Invega Sustenna is an atypical antipsychotic that is approved to treat negative and positive symptoms of schizophrenia. In studies demonstrated efficacy with Invega in relapse prevention. Invega was not selected since it has severe side effects such as elevated prolactin, weight gain, and extrapyramidal side effects. During the early stages of the disease, these side effects may be considerable undesirable effects, particularly with the elevated prolactin for younger people (Emsley & Kilian, 2018). Invega may be an option later down the road when the patient has established a baseline.
Aripiprazole is another antipsychotic validated for therapeutic intervention in schizophrenia patients and has benefits as the first-line therapy (best treatment) for the patients who have recently presented, been assessed, and been treated for schizophrenia. This drug was not chosen because, in a study measuring effectiveness for the first episode of psychosis, Aripiprazole scored slightly higher in discontinuation rates, with Aripiprazole being 73.08% versus 69.09% for Olanzapine. The study also noted that there was a higher likelihood for patients to experience akinesia with Aripiprazole than with Olanzapine (Gуmez-Revuelta et al., 2020).
Change medication to Geodon (ziprasidone) 40 mg orally BID with meals.
After four weeks, the patient returns to the clinic with a decrease in positive symptoms on her PANSS by 25%. The patient does report a weight gain of 5 pounds, and although she is not eating full meals, she claims to constantly snack throughout the day. The decision is to change the patient to Geodon 40 mg orally BID with meals. Geodon is also a second-generation atypical antipsychotic approved for schizophrenia. Geodon was chosen because it does not cause weight gain and the goal for choosing this medication is to decrease the patient's elevated weight. Olanzapine carries adverse metabolic effects on glucose, lipid, weight, and body composition, which is why reducing it to 7.5 mg was not chosen (Citrome et al., 2019). Geodon is best taken with meals due to its rapid absorption (Stern et al., 2016, p. 82). Considerations for the patient when prescribing the medication Geodon would be a prolonged QT complex's rare side effect. In the study, half of the patients who were given medications like Geodon experienced a QT rise of 20 milliseconds or more. Prolongation of QT complex can lead to cardiac arrhythmias (Waleekhachonloet et al., 2019).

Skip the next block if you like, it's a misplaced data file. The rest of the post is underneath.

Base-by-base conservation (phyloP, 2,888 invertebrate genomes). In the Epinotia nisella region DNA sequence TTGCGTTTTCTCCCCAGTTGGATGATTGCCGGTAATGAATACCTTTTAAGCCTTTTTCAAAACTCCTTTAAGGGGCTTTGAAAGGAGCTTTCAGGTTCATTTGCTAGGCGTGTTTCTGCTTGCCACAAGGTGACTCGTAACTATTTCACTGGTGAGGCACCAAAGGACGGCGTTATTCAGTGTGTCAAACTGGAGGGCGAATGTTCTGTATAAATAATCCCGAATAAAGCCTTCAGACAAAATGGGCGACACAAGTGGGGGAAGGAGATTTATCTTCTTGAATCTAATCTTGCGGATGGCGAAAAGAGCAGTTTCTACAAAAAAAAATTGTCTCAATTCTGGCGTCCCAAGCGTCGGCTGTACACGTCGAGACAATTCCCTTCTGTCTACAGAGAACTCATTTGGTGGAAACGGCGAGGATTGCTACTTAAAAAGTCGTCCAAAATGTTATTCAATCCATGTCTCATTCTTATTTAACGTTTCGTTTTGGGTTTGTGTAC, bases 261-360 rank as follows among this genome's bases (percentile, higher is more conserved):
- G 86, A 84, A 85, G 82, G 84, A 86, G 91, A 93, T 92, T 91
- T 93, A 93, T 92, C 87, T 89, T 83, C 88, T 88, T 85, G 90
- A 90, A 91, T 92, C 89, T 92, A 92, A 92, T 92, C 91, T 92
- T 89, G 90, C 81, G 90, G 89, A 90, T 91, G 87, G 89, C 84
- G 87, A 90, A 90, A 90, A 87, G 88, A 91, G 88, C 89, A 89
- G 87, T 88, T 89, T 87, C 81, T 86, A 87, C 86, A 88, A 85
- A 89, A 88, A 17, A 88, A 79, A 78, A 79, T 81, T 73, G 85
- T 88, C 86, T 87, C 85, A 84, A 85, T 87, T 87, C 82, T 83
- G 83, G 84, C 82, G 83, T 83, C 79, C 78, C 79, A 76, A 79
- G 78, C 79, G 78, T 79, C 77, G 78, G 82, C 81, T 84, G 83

Wellbutrin XL 150 mg orally in the morning was not chosen as an adjunct because the patient does not appear to be presenting with depression-like symptoms. Antidepressants are typically added to treatment for patients with schizophrenia as well as diagnosed with depression or are having treatment-resistant negative symptoms. Depression in schizophrenia can appear with a lower mood, depressed appearance, hopelessness, lowered self-esteem (Zhang & Mao, 2015). The patient does not appear to be symptomatic of depression.
Discontinue Geodon and Start Latuda (lurasidone) 40 mg orally daily.
The patient returns to the clinic in four weeks with a significant reduction in PANSS score of 40% in positive symptoms. The patient states a decrease in weight by 2 pounds, and her hunger has been curbed. The patient does say it is difficult to remember her second dose and admit to missing afternoon doses. Geodon is discontinued, and Latuda 40 mg orally daily is prescribed. Latuda is a second-generation atypical antipsychotic validated for therapeutic intervention in schizophrenia patients. Latuda is a good choice for the patient because it is once a day and has a favorable side effect profile, such as low sedation levels, reduced gain in weight, and low cognitive-motor interference. Latuda has also been shown as the long-term treatment reduces the risk of relapse and has been examined and assessed in double blind randomised placebo-controlled trials for new medications that showed a constant improvement in the PANSS score. The goal of prescribing Latuda is to continue to see a decrease in PANSS on positive and negative symptoms, demonstrated in studies compared with a placebo. Dosing at 40mg/day has been shown significant efficacy; therefore, no titration is needed. Considerations when prescribing Latuda that may impact the patient is that Latuda is metabolized vis CYP3A4 primarily. We would need to assess the patient's liver function and address other medications that may interact with Latuda, and address possible side effects such as nausea, vomiting, and EPS that could potentially cause issues as dosing increases (Harvey, 2015).
Geodon increase to 80mg at bedtime was not chosen because increasing the Geodon dose may affect the patient's QT interval. Risperdal 1 mg orally BID for three days, then change to Invega Sustenna was not selected because the patient has already demonstrated noncompliance with taking medications more than one time daily. Switching over to Invega Sustenna would not be a clear choice either because of the weight gain and incre